16.1. Math Stdlib

16.1.1. Constans

  • inf or Infinity

  • -inf or -Infinity

  • 1e6 or 1e-4

16.1.2. Functions

  • abs()

  • round()

  • pow()

  • sum()

  • min()

  • max()

  • divmod()

  • complex()

16.1.3. math

16.1.4. Constants

import math

math.pi         # The mathematical constant π = 3.141592…, to available precision.
math.e          # The mathematical constant e = 2.718281…, to available precision.
math.tau        # The mathematical constant τ = 6.283185…, to available precision.

16.1.5. Degree/Radians Conversion

import math

math.degrees(x)     # Convert angle x from radians to degrees.
math.radians(x)     # Convert angle x from degrees to radians.

16.1.6. Rounding to lower

import math

math.floor(3.14)                # 3
math.floor(3.00000000000000)    # 3
math.floor(3.00000000000001)    # 3
math.floor(3.99999999999999)    # 3

16.1.7. Rounding to higher

import math

math.ceil(3.14)                 # 4
math.ceil(3.00000000000000)     # 3
math.ceil(3.00000000000001)     # 4
math.ceil(3.99999999999999)     # 4

16.1.8. Logarithms

import math

math.log(x)     # if base is not set, then ``e``
math.log(x, base=2)
math.log(x, base=10)
math.log10()    # Return the base-10 logarithm of x. This is usually more accurate than log(x, 10).
math.log2(x)    # Return the base-2 logarithm of x. This is usually more accurate than log(x, 2).

math.exp(x)

16.1.9. Linear Algebra

import math

math.sqrt(x)     # Return the square root of x.
math.pow(x, y)   # Return x raised to the power y.
import math

math.hypot(*coordinates)    # 2D, since Python 3.8 also multiple dimensions
math.dist(p, q)             # Euclidean distance, since Python 3.8
math.gcd(*integers)         # Greatest common divisor
math.lcm(*integers)         # Least common multiple, since Python 3.9
math.perm(n, k=None)        # Return the number of ways to choose k items from n items without repetition and with order.
math.prod(iterable, *, start=1)  # Calculate the product of all the elements in the input iterable. The default start value for the product is 1., since Python 3.8
math.remainder(x, y)        # Return the IEEE 754-style remainder of x with respect to y.

16.1.10. Trigonometry

import math

math.sin()
math.cos()
math.tan()

math.asin(x)
math.acos(x)
math.atan(x)
math.atan2(x)

Hyperbolic functions:

import math

math.sinh()         # Return the hyperbolic sine of x.
math.cosh()         # Return the hyperbolic cosine of x.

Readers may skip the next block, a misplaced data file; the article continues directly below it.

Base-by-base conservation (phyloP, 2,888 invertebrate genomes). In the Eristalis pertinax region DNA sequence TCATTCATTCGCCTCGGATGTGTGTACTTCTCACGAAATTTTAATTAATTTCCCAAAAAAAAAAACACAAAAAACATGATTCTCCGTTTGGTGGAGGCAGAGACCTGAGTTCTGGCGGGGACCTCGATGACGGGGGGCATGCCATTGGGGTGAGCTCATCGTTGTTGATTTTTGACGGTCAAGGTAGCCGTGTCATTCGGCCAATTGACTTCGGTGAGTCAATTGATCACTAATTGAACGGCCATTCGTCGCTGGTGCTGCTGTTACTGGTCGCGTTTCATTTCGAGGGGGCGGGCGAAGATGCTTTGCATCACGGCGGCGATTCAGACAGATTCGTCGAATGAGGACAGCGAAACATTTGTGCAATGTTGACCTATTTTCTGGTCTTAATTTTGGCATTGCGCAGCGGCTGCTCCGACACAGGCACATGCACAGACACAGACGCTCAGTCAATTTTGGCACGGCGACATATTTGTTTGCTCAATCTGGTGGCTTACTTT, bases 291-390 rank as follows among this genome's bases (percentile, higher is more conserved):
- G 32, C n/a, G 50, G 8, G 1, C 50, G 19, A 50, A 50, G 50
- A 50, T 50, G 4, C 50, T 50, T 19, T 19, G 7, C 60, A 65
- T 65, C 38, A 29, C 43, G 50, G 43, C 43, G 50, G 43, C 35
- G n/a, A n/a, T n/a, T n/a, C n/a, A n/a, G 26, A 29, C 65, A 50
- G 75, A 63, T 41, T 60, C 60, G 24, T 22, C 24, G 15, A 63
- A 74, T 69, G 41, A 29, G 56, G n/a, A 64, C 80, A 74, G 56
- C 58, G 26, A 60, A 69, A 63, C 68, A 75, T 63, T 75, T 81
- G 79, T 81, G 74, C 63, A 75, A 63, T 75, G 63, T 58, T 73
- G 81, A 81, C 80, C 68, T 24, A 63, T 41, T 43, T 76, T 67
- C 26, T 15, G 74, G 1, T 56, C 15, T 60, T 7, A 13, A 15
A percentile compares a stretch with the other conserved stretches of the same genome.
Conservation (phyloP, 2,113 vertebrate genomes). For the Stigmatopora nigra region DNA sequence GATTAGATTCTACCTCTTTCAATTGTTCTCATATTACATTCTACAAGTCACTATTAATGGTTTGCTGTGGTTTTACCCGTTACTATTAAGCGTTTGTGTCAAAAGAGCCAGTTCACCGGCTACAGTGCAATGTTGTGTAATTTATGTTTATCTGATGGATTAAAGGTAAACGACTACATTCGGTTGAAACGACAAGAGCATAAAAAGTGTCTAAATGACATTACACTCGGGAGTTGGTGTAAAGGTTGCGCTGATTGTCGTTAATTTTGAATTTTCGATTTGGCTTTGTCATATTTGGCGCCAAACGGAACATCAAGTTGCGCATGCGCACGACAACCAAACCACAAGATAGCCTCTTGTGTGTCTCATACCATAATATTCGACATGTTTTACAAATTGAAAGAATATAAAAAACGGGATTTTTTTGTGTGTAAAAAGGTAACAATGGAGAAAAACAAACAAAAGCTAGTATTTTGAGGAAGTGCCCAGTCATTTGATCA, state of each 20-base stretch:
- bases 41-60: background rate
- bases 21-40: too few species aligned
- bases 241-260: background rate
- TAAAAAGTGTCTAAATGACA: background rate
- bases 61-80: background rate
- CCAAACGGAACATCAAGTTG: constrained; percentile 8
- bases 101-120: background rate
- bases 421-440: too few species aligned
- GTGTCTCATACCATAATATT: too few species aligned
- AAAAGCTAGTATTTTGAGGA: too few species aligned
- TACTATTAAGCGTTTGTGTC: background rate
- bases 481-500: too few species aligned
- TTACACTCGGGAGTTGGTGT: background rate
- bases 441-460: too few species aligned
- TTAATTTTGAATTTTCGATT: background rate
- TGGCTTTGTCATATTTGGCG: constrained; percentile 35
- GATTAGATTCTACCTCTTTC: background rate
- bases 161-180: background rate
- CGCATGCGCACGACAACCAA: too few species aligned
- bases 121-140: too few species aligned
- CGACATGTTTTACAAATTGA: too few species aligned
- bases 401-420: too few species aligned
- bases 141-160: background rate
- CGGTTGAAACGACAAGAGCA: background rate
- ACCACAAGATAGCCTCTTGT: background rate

math.tanh()         # Return the hyperbolic tangent of x.

math.asinh(x)       # Return the inverse hyperbolic sine of x.
math.acosh(x)       # Return the inverse hyperbolic cosine of x.
math.atanh(x)       # Return the inverse hyperbolic tangent of x.

16.1.11. Infinity

float('inf')                # inf
float('-inf')               # -inf
float('Infinity')           # inf
float('-Infinity')          # -inf
from math import isinf

isinf(float('inf'))         # True
isinf(float('Infinity'))    # True
isinf(float('-inf'))        # True
isinf(float('-Infinity'))   # True

isinf(1e308)                # False
isinf(1e309)                # True

isinf(1e-9999999999999999)  # False

16.1.12. Absolute value

abs(1)          # 1
abs(-1)         # 1

abs(1.2)        # 1.2
abs(-1.2)       # 1.2
from math import fabs

fabs(1)         # 1.0
fabs(-1)        # 1.0

fabs(1.2)       # 1.2
fabs(-1.2)      # 1.2
from math import fabs

vector = [1, 0, 1]

abs(vector)
# Traceback (most recent call last):
# TypeError: bad operand type for abs(): 'list'

fabs(vector)
# Traceback (most recent call last):
# TypeError: must be real number, not list
from math import sqrt


def vector_abs(vector):
    return sqrt(sum(n**2 for n in vector))


vector = [1, 0, 1]
vector_abs(vector)
# 1.4142135623730951
from math import sqrt


class Vector:
    def __init__(self, x, y, z):
        self.x = x
        self.y = y
        self.z = z

    def __abs__(self):
        return sqrt(self.x**2 + self.y**2 + self.z**2)


vector = Vector(x=1, y=0, z=1)
abs(vector)
# 1.4142135623730951

16.1.13. Assignments

Code 16.18. Solution
"""
* Assignment: Math Trigonometry Deg2Rad
* Complexity: easy
* Lines of code: 10 lines
* Time: 5 min

English:
    1. Read input (angle in degrees) from user
    2. User will type `int` or `float`
    3. Print all trigonometric functions (sin, cos, tg, ctg)
    4. If there is no value for this angle, raise an exception
    5. Round results to two decimal places